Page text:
As it turns out, there is much more Khmer material from the same project.
Some have been written in Khmer, and others have been translated from other languages into Khmer.
In my previous post I suggested ways that you can use storybooks like these with a tutor so that you can get comprehensible input in Khmer—hearing the language in ways that you can understand and pick up words.
Besides just reading the story to you, you can have the tutor retell it in Khmer in their own words, read it again and ask you questions about each sentence, describe the pictures in detail and ask questions about them, and talk about the pictures and stories in relation to their own life and experiences.
With their permission, you can also record their reading and descriptions to listen to later and review while following along with the storybooks to get more Khmer listening practice.
Focus on listening and understanding before reading
Especially if you are a beginner with Khmer, I would recommend not focusing on the written language but first getting a grasp of the spoken language though a lot of listening before spending much time at all on the Khmer alphabet and reading.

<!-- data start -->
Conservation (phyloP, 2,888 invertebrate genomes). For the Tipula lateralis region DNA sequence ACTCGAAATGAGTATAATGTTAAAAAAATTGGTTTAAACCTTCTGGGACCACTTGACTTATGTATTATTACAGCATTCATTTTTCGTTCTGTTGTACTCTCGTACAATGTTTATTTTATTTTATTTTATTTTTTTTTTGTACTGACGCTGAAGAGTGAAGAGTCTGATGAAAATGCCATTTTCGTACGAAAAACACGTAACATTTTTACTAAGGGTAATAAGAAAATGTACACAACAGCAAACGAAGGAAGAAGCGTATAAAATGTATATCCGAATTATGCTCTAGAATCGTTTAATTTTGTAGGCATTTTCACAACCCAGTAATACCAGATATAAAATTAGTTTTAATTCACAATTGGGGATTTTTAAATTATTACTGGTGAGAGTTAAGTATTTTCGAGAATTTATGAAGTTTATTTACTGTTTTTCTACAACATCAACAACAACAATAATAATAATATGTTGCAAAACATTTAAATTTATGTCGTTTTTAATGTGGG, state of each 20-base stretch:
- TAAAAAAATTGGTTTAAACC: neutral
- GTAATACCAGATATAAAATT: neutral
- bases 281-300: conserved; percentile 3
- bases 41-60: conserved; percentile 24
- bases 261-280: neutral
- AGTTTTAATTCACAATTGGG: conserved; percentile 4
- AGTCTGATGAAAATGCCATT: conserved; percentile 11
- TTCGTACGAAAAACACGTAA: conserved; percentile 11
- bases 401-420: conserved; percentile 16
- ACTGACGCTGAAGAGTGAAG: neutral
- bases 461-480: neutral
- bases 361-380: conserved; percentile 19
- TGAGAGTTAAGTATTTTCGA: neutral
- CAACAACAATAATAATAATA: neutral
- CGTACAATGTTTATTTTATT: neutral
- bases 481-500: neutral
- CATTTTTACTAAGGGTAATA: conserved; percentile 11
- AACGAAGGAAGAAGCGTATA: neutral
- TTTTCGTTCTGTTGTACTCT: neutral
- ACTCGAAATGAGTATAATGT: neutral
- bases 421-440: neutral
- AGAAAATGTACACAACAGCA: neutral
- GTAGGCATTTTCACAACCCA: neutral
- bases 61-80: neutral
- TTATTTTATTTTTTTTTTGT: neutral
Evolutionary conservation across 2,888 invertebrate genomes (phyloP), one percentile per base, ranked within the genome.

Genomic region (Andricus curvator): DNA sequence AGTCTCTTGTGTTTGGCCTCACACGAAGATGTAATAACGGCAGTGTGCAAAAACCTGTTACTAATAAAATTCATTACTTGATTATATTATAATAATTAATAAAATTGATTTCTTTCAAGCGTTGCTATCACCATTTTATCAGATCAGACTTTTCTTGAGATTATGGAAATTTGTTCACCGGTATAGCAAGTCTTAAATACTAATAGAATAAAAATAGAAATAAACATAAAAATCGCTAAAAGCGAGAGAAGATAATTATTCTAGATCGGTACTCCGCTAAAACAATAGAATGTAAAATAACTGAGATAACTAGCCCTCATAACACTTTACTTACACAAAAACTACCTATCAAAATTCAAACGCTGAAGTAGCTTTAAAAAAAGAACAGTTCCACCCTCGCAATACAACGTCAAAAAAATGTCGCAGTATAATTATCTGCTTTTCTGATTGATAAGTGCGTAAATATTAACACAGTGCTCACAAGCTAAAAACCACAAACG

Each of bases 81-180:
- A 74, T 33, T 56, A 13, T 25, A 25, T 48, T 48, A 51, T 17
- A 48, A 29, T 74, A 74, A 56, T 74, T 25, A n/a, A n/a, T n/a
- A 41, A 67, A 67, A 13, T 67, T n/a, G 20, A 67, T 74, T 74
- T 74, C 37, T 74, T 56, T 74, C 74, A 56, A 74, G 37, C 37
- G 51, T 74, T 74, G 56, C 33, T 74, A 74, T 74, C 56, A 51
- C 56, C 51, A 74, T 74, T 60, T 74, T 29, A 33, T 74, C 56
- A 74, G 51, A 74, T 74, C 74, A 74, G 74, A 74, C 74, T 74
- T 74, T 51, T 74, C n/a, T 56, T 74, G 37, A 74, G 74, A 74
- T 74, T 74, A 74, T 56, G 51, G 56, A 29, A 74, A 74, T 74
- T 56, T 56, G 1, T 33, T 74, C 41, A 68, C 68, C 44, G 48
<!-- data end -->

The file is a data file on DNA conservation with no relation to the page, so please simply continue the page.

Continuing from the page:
With these stories the written part should be mainly a guide for your tutor to read and elaborate on so that you can gain understanding of spoken Khmer and pick up words.
Reading Khmer becomes far easier when you recognize most of the words you read through having heard and understood them many times in a variety of contexts and have a clear idea in mind of how they are pronounced through listening.
Using the stories as a beginner in Khmer
There are a lot of stories in Khmer in the Let’s Read! collection that have clear pictures and very simple texts that use a lot of repetition of words.
You can find many of them by choosing Level 1 in the reading level menu.
You may find these simple stories particularly helpful if you are a beginner in Khmer.
Again, your tutor shouldn’t merely read the stories to you, but do things to make the Khmer understandable to you as a beginner in the language and give you a lot of meaningful repetition so that you can pick up the words.
For example, they should point to the pictures a lot to make it clear what they’re talking about, and also describe what’s in the pictures in their own words.
They can also make their own drawings and use gestures and actions while using the words to indicate the meanings of words.
There are some other techniques that they can use as well, which I’ll describe in more detail in another post.
However you approach it with your tutor, remember to have fun!